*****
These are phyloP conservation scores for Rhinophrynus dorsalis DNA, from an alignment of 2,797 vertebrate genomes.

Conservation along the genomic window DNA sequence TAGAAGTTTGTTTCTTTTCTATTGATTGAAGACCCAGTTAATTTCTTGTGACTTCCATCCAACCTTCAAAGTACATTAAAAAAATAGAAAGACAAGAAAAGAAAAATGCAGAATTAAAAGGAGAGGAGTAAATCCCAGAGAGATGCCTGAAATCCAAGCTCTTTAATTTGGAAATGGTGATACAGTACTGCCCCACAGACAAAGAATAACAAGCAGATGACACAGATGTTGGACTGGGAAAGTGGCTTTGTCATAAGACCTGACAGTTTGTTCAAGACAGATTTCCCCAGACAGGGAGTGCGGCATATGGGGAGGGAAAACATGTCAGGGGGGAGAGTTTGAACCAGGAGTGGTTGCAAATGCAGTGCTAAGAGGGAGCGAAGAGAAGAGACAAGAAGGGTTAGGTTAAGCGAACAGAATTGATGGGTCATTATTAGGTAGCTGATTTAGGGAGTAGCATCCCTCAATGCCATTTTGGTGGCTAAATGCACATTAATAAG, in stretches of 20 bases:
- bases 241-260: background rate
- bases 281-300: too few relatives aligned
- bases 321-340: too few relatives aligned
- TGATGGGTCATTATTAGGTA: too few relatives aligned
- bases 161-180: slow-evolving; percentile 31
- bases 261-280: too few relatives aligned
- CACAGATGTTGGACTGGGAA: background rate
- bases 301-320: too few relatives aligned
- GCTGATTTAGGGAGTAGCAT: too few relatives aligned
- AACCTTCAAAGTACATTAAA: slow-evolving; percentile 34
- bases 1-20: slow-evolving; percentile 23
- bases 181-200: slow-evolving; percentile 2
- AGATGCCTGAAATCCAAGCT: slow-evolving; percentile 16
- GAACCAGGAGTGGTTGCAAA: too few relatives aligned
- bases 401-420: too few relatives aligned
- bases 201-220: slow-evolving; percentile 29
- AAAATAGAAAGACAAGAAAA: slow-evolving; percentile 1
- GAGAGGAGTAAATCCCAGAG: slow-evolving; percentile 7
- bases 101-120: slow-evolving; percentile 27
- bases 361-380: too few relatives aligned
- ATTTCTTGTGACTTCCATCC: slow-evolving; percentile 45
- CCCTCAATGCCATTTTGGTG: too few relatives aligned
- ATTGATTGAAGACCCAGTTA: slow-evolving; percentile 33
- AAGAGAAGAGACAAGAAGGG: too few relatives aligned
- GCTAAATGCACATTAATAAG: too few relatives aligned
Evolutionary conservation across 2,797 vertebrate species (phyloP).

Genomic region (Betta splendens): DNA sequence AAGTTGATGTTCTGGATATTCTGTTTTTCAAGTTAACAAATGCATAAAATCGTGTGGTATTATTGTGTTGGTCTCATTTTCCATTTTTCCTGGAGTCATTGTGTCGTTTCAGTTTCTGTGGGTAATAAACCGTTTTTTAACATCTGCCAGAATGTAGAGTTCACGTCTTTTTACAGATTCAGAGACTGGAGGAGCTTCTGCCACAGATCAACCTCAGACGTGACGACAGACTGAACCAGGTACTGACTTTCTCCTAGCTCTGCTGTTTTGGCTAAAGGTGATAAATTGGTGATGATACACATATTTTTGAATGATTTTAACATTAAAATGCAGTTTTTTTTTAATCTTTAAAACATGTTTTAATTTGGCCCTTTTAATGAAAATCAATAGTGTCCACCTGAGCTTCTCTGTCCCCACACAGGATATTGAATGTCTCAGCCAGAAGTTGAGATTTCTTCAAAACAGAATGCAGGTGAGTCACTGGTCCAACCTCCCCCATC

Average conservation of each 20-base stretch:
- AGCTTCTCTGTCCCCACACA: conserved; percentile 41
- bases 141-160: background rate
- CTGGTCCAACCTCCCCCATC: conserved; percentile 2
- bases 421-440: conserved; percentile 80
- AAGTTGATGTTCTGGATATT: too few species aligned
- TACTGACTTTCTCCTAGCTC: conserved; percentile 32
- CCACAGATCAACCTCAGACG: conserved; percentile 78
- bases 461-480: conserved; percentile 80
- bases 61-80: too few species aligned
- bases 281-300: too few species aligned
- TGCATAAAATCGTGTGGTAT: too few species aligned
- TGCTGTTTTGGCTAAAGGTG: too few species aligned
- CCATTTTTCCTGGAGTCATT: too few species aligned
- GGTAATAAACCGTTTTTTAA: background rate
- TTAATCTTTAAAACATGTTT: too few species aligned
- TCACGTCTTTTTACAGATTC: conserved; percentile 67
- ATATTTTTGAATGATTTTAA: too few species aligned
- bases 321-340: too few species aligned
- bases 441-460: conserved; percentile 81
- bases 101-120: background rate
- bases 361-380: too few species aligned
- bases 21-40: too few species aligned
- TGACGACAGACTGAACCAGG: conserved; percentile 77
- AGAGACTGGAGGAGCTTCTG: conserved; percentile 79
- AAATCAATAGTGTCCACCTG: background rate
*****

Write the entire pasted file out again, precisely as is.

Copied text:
These are phyloP conservation scores for Rhinophrynus dorsalis DNA, from an alignment of 2,797 vertebrate genomes.

Conservation along the genomic window DNA sequence TAGAAGTTTGTTTCTTTTCTATTGATTGAAGACCCAGTTAATTTCTTGTGACTTCCATCCAACCTTCAAAGTACATTAAAAAAATAGAAAGACAAGAAAAGAAAAATGCAGAATTAAAAGGAGAGGAGTAAATCCCAGAGAGATGCCTGAAATCCAAGCTCTTTAATTTGGAAATGGTGATACAGTACTGCCCCACAGACAAAGAATAACAAGCAGATGACACAGATGTTGGACTGGGAAAGTGGCTTTGTCATAAGACCTGACAGTTTGTTCAAGACAGATTTCCCCAGACAGGGAGTGCGGCATATGGGGAGGGAAAACATGTCAGGGGGGAGAGTTTGAACCAGGAGTGGTTGCAAATGCAGTGCTAAGAGGGAGCGAAGAGAAGAGACAAGAAGGGTTAGGTTAAGCGAACAGAATTGATGGGTCATTATTAGGTAGCTGATTTAGGGAGTAGCATCCCTCAATGCCATTTTGGTGGCTAAATGCACATTAATAAG, in stretches of 20 bases:
- bases 241-260: background rate
- bases 281-300: too few relatives aligned
- bases 321-340: too few relatives aligned
- TGATGGGTCATTATTAGGTA: too few relatives aligned
- bases 161-180: slow-evolving; percentile 31
- bases 261-280: too few relatives aligned
- CACAGATGTTGGACTGGGAA: background rate
- bases 301-320: too few relatives aligned
- GCTGATTTAGGGAGTAGCAT: too few relatives aligned
- AACCTTCAAAGTACATTAAA: slow-evolving; percentile 34
- bases 1-20: slow-evolving; percentile 23
- bases 181-200: slow-evolving; percentile 2
- AGATGCCTGAAATCCAAGCT: slow-evolving; percentile 16
- GAACCAGGAGTGGTTGCAAA: too few relatives aligned
- bases 401-420: too few relatives aligned
- bases 201-220: slow-evolving; percentile 29
- AAAATAGAAAGACAAGAAAA: slow-evolving; percentile 1
- GAGAGGAGTAAATCCCAGAG: slow-evolving; percentile 7
- bases 101-120: slow-evolving; percentile 27
- bases 361-380: too few relatives aligned
- ATTTCTTGTGACTTCCATCC: slow-evolving; percentile 45
- CCCTCAATGCCATTTTGGTG: too few relatives aligned
- ATTGATTGAAGACCCAGTTA: slow-evolving; percentile 33
- AAGAGAAGAGACAAGAAGGG: too few relatives aligned
- GCTAAATGCACATTAATAAG: too few relatives aligned
Evolutionary conservation across 2,797 vertebrate species (phyloP).

Genomic region (Betta splendens): DNA sequence AAGTTGATGTTCTGGATATTCTGTTTTTCAAGTTAACAAATGCATAAAATCGTGTGGTATTATTGTGTTGGTCTCATTTTCCATTTTTCCTGGAGTCATTGTGTCGTTTCAGTTTCTGTGGGTAATAAACCGTTTTTTAACATCTGCCAGAATGTAGAGTTCACGTCTTTTTACAGATTCAGAGACTGGAGGAGCTTCTGCCACAGATCAACCTCAGACGTGACGACAGACTGAACCAGGTACTGACTTTCTCCTAGCTCTGCTGTTTTGGCTAAAGGTGATAAATTGGTGATGATACACATATTTTTGAATGATTTTAACATTAAAATGCAGTTTTTTTTTAATCTTTAAAACATGTTTTAATTTGGCCCTTTTAATGAAAATCAATAGTGTCCACCTGAGCTTCTCTGTCCCCACACAGGATATTGAATGTCTCAGCCAGAAGTTGAGATTTCTTCAAAACAGAATGCAGGTGAGTCACTGGTCCAACCTCCCCCATC

Average conservation of each 20-base stretch:
- AGCTTCTCTGTCCCCACACA: conserved; percentile 41
- bases 141-160: background rate
- CTGGTCCAACCTCCCCCATC: conserved; percentile 2
- bases 421-440: conserved; percentile 80
- AAGTTGATGTTCTGGATATT: too few species aligned
- TACTGACTTTCTCCTAGCTC: conserved; percentile 32
- CCACAGATCAACCTCAGACG: conserved; percentile 78
- bases 461-480: conserved; percentile 80
- bases 61-80: too few species aligned
- bases 281-300: too few species aligned
- TGCATAAAATCGTGTGGTAT: too few species aligned
- TGCTGTTTTGGCTAAAGGTG: too few species aligned
- CCATTTTTCCTGGAGTCATT: too few species aligned
- GGTAATAAACCGTTTTTTAA: background rate
- TTAATCTTTAAAACATGTTT: too few species aligned
- TCACGTCTTTTTACAGATTC: conserved; percentile 67
- ATATTTTTGAATGATTTTAA: too few species aligned
- bases 321-340: too few species aligned
- bases 441-460: conserved; percentile 81
- bases 101-120: background rate
- bases 361-380: too few species aligned
- bases 21-40: too few species aligned
- TGACGACAGACTGAACCAGG: conserved; percentile 77
- AGAGACTGGAGGAGCTTCTG: conserved; percentile 79
- AAATCAATAGTGTCCACCTG: background rate